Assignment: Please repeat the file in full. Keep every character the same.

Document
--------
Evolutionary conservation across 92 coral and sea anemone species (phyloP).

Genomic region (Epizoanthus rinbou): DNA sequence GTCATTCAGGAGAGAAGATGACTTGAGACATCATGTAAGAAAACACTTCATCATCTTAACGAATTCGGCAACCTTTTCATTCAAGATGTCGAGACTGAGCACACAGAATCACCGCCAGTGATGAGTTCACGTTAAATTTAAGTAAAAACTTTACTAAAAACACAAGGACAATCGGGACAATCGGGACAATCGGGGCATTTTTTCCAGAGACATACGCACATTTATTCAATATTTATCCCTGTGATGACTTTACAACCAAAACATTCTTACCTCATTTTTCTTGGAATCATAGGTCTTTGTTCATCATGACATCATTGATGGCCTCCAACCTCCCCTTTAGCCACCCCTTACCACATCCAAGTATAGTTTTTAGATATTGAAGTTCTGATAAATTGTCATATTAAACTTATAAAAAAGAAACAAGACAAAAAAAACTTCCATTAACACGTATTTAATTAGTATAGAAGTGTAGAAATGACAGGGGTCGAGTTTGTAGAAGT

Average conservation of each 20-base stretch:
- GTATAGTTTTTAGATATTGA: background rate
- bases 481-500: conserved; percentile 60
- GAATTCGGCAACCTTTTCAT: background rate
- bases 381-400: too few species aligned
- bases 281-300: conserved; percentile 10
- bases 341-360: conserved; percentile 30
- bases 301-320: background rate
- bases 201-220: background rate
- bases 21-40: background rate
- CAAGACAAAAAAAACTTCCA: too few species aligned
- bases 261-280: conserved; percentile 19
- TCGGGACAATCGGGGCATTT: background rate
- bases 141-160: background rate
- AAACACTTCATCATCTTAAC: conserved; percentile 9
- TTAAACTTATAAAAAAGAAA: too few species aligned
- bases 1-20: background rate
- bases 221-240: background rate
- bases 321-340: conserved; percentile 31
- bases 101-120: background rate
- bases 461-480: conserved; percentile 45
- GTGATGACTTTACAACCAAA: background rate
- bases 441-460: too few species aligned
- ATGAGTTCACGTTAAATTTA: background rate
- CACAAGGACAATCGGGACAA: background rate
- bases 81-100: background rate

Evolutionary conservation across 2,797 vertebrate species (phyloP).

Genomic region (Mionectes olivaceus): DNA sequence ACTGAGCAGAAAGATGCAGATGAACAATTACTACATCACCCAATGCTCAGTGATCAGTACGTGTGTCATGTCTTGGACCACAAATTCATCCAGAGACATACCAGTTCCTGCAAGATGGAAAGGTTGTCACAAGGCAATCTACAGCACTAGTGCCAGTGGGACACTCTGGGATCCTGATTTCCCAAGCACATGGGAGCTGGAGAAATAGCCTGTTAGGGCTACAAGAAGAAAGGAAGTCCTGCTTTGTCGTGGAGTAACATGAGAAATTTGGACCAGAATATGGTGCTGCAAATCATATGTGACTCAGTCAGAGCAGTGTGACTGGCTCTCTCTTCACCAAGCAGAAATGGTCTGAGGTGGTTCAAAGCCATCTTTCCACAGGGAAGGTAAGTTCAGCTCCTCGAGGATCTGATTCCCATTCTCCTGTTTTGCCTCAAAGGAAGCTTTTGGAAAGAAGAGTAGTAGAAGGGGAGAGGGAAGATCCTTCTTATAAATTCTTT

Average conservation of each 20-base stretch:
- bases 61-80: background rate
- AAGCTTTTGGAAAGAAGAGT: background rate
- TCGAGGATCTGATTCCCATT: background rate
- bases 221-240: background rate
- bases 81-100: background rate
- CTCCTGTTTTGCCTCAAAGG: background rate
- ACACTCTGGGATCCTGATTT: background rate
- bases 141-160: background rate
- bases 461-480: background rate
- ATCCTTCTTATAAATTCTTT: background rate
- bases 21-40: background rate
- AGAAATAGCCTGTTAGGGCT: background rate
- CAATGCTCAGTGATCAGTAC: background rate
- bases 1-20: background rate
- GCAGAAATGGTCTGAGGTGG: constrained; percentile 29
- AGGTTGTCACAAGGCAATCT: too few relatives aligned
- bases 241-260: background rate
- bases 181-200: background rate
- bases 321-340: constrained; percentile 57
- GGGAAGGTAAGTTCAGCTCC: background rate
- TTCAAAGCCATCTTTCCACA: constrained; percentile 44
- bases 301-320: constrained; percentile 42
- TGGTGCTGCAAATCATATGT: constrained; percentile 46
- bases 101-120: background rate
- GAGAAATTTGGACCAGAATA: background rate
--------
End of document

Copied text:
Evolutionary conservation across 92 coral and sea anemone species (phyloP).

Genomic region (Epizoanthus rinbou): DNA sequence GTCATTCAGGAGAGAAGATGACTTGAGACATCATGTAAGAAAACACTTCATCATCTTAACGAATTCGGCAACCTTTTCATTCAAGATGTCGAGACTGAGCACACAGAATCACCGCCAGTGATGAGTTCACGTTAAATTTAAGTAAAAACTTTACTAAAAACACAAGGACAATCGGGACAATCGGGACAATCGGGGCATTTTTTCCAGAGACATACGCACATTTATTCAATATTTATCCCTGTGATGACTTTACAACCAAAACATTCTTACCTCATTTTTCTTGGAATCATAGGTCTTTGTTCATCATGACATCATTGATGGCCTCCAACCTCCCCTTTAGCCACCCCTTACCACATCCAAGTATAGTTTTTAGATATTGAAGTTCTGATAAATTGTCATATTAAACTTATAAAAAAGAAACAAGACAAAAAAAACTTCCATTAACACGTATTTAATTAGTATAGAAGTGTAGAAATGACAGGGGTCGAGTTTGTAGAAGT

Average conservation of each 20-base stretch:
- GTATAGTTTTTAGATATTGA: background rate
- bases 481-500: conserved; percentile 60
- GAATTCGGCAACCTTTTCAT: background rate
- bases 381-400: too few species aligned
- bases 281-300: conserved; percentile 10
- bases 341-360: conserved; percentile 30
- bases 301-320: background rate
- bases 201-220: background rate
- bases 21-40: background rate
- CAAGACAAAAAAAACTTCCA: too few species aligned
- bases 261-280: conserved; percentile 19
- TCGGGACAATCGGGGCATTT: background rate
- bases 141-160: background rate
- AAACACTTCATCATCTTAAC: conserved; percentile 9
- TTAAACTTATAAAAAAGAAA: too few species aligned
- bases 1-20: background rate
- bases 221-240: background rate
- bases 321-340: conserved; percentile 31
- bases 101-120: background rate
- bases 461-480: conserved; percentile 45
- GTGATGACTTTACAACCAAA: background rate
- bases 441-460: too few species aligned
- ATGAGTTCACGTTAAATTTA: background rate
- CACAAGGACAATCGGGACAA: background rate
- bases 81-100: background rate

Evolutionary conservation across 2,797 vertebrate species (phyloP).

Genomic region (Mionectes olivaceus): DNA sequence ACTGAGCAGAAAGATGCAGATGAACAATTACTACATCACCCAATGCTCAGTGATCAGTACGTGTGTCATGTCTTGGACCACAAATTCATCCAGAGACATACCAGTTCCTGCAAGATGGAAAGGTTGTCACAAGGCAATCTACAGCACTAGTGCCAGTGGGACACTCTGGGATCCTGATTTCCCAAGCACATGGGAGCTGGAGAAATAGCCTGTTAGGGCTACAAGAAGAAAGGAAGTCCTGCTTTGTCGTGGAGTAACATGAGAAATTTGGACCAGAATATGGTGCTGCAAATCATATGTGACTCAGTCAGAGCAGTGTGACTGGCTCTCTCTTCACCAAGCAGAAATGGTCTGAGGTGGTTCAAAGCCATCTTTCCACAGGGAAGGTAAGTTCAGCTCCTCGAGGATCTGATTCCCATTCTCCTGTTTTGCCTCAAAGGAAGCTTTTGGAAAGAAGAGTAGTAGAAGGGGAGAGGGAAGATCCTTCTTATAAATTCTTT

Average conservation of each 20-base stretch:
- bases 61-80: background rate
- AAGCTTTTGGAAAGAAGAGT: background rate
- TCGAGGATCTGATTCCCATT: background rate
- bases 221-240: background rate
- bases 81-100: background rate
- CTCCTGTTTTGCCTCAAAGG: background rate
- ACACTCTGGGATCCTGATTT: background rate
- bases 141-160: background rate
- bases 461-480: background rate
- ATCCTTCTTATAAATTCTTT: background rate
- bases 21-40: background rate
- AGAAATAGCCTGTTAGGGCT: background rate
- CAATGCTCAGTGATCAGTAC: background rate
- bases 1-20: background rate
- GCAGAAATGGTCTGAGGTGG: constrained; percentile 29
- AGGTTGTCACAAGGCAATCT: too few relatives aligned
- bases 241-260: background rate
- bases 181-200: background rate
- bases 321-340: constrained; percentile 57
- GGGAAGGTAAGTTCAGCTCC: background rate
- TTCAAAGCCATCTTTCCACA: constrained; percentile 44
- bases 301-320: constrained; percentile 42
- TGGTGCTGCAAATCATATGT: constrained; percentile 46
- bases 101-120: background rate
- GAGAAATTTGGACCAGAATA: background rate